A good practical analogy to represent the above idea can easily be shown with a saucepan of water placed on a heated stove. For when the fire (divinity) heats up the water there arises foam/froth on top of the water in the saucepan. “Is not love the product of the conjunction of mind and emotion? Froth would indicate the elevation of emotion to the plane of thought, the injection of mind into feeling. The emergence of bubbles of air to the surface suggests how thought is generated out of the mud (sensation) and water (emotion) of the bodily experience.” (5)

In the Greek Magical Papyri it says : “Aphrodite's name which becomes known to no one quickly is NEPHERIERI – this is the name.” “Nepherieri is the Egyptian Nfr-iry.t, 'the beautiful eye' a suitable epithet for Aphrodite.” (6) If we take a look at the Egyptian version of Aphrodite, most commonly known by the Greek name, Hathor, we shall see that “she is most often shown as a beautiful woman wearing a red solar disc between a pair of cow horns.” Her name in Egyptian is “HWT-HR (Het-Heru) and means 'domain (or mansion) of Horus, which may make her the original mother of the celestial falcon. In the Pyramid Texts, the domain of Horus was a special part of the sky where the dead king would be rejuvenated. As Lady of stars, Hathor was associated with the nocturnal sky. As the Eye of Ra, she could be identified with the solar disk or the morning or evening star (Venus).” (7)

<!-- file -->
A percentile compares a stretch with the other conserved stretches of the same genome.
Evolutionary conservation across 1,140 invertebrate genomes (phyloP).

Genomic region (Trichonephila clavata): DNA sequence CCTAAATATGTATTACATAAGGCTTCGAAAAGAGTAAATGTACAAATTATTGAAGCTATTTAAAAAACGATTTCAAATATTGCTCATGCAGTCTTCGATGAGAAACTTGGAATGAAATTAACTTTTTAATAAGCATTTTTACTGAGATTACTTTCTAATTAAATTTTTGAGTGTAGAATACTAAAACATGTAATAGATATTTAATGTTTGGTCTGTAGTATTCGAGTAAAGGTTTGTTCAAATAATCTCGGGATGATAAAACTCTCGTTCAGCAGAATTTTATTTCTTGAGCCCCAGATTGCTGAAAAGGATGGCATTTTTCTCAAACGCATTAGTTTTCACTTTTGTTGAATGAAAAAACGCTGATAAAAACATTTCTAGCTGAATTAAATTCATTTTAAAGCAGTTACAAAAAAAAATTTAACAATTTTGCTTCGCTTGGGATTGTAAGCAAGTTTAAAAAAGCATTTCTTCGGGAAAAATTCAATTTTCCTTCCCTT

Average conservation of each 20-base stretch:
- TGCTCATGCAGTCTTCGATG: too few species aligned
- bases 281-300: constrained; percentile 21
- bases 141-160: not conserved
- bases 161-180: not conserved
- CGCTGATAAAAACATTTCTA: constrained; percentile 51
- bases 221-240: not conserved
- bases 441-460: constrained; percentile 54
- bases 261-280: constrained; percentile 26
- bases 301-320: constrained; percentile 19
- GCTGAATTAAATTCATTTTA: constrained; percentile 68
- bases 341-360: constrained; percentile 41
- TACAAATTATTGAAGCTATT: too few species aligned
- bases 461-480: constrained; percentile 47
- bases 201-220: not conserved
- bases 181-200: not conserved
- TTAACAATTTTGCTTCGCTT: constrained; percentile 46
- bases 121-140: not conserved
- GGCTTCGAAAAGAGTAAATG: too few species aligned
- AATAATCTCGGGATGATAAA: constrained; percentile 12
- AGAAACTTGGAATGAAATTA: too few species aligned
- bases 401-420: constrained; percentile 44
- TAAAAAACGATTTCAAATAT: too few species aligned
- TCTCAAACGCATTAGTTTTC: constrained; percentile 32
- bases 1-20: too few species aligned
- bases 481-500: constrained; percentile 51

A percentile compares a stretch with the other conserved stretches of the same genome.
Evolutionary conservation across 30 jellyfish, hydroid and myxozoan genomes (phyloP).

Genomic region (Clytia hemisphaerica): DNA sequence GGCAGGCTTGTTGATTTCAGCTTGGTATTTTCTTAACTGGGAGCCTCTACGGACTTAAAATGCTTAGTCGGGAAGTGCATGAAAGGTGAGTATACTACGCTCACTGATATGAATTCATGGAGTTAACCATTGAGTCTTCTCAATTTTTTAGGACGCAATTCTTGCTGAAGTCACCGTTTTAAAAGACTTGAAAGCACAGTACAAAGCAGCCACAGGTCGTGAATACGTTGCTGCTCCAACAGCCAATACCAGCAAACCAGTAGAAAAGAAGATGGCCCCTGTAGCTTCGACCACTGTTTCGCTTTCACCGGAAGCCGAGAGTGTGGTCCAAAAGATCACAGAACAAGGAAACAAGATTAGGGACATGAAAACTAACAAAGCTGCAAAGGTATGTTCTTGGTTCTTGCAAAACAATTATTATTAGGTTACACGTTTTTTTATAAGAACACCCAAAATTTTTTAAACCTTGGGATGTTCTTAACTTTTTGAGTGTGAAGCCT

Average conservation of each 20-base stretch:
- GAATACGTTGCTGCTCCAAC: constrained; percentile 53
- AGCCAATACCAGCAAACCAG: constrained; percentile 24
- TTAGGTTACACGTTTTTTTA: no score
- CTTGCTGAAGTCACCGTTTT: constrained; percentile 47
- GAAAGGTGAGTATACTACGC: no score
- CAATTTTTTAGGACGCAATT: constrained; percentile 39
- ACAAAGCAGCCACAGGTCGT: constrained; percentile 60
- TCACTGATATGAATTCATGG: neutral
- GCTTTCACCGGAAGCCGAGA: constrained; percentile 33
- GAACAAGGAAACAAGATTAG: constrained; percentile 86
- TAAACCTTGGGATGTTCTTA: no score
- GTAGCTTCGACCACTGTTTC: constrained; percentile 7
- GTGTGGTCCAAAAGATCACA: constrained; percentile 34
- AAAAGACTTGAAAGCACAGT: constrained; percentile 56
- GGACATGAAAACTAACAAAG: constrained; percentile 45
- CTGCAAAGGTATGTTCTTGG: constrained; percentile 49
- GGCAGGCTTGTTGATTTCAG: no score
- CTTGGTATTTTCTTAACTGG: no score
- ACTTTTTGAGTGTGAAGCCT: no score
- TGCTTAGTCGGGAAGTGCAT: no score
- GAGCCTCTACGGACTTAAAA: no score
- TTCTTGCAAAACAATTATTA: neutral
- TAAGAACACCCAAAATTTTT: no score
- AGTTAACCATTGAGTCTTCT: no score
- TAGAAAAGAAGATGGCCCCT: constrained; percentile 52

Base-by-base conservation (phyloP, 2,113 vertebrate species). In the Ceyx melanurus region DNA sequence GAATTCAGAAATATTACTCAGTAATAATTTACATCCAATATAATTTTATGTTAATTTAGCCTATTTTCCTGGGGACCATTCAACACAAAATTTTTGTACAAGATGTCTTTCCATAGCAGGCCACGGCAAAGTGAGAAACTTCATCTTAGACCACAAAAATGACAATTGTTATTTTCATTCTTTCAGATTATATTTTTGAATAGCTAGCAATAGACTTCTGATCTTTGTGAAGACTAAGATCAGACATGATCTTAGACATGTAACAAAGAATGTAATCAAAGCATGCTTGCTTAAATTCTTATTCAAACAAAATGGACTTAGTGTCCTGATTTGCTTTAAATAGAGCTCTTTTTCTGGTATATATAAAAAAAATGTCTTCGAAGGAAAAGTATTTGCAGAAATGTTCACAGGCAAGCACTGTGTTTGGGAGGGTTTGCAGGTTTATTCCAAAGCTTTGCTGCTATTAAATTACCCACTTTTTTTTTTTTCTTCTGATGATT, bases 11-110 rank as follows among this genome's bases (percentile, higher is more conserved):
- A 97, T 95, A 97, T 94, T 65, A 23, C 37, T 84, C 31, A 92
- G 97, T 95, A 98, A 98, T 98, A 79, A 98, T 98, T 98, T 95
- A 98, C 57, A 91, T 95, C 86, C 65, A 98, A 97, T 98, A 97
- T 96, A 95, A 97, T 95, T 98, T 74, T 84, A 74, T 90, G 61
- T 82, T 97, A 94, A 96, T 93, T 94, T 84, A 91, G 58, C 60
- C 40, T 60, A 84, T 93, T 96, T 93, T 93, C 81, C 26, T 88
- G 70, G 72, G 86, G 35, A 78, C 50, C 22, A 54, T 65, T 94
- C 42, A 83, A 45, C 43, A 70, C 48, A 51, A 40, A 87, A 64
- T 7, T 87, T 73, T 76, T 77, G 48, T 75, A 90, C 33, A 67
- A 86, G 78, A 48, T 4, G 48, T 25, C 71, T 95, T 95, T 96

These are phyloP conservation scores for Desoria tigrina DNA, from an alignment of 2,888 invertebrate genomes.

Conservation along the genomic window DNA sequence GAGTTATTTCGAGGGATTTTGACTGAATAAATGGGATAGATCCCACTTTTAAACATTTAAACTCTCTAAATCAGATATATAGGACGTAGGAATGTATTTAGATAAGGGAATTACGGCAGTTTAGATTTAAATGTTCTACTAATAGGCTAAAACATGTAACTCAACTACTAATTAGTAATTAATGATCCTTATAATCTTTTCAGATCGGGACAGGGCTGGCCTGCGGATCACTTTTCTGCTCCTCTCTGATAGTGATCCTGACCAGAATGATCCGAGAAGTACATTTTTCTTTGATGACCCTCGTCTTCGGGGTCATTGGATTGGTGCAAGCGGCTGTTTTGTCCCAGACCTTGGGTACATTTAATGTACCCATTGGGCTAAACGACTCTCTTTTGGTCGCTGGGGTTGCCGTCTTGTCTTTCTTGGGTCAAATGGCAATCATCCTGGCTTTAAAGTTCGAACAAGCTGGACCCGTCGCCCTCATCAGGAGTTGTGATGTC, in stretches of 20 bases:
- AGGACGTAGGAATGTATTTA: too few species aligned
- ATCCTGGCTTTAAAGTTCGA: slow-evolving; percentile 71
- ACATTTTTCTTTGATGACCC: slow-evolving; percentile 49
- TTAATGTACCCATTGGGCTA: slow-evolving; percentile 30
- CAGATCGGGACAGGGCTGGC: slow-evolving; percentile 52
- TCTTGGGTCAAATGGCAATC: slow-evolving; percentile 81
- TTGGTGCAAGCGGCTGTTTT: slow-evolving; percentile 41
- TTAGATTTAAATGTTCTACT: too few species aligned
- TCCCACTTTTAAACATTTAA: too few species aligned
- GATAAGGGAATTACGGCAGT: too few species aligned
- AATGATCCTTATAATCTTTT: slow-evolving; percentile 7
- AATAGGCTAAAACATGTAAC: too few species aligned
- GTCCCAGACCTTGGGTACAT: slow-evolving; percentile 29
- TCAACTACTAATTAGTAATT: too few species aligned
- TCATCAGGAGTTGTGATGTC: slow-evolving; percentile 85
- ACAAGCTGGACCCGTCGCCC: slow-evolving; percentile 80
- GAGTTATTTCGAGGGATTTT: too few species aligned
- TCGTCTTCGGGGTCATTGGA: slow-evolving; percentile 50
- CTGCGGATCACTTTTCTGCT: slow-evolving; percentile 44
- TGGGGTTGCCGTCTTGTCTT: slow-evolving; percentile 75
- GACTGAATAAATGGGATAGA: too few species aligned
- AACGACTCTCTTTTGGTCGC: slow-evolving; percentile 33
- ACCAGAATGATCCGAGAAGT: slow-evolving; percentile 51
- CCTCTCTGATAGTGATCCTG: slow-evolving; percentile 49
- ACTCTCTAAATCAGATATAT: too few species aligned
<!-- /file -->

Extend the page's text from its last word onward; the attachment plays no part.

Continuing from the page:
This sounds all well and good, but how does this apply to ourselves from a spiritual perspective? The answer to this lays in understanding how to interpret the symbolism that the ancient Egyptians used. After all, their religion was a very practical one being used to turn the Pharaoh into a god, so everything they have written has a purpose and meaning. Most of this is hidden behind the veil of their symbolism.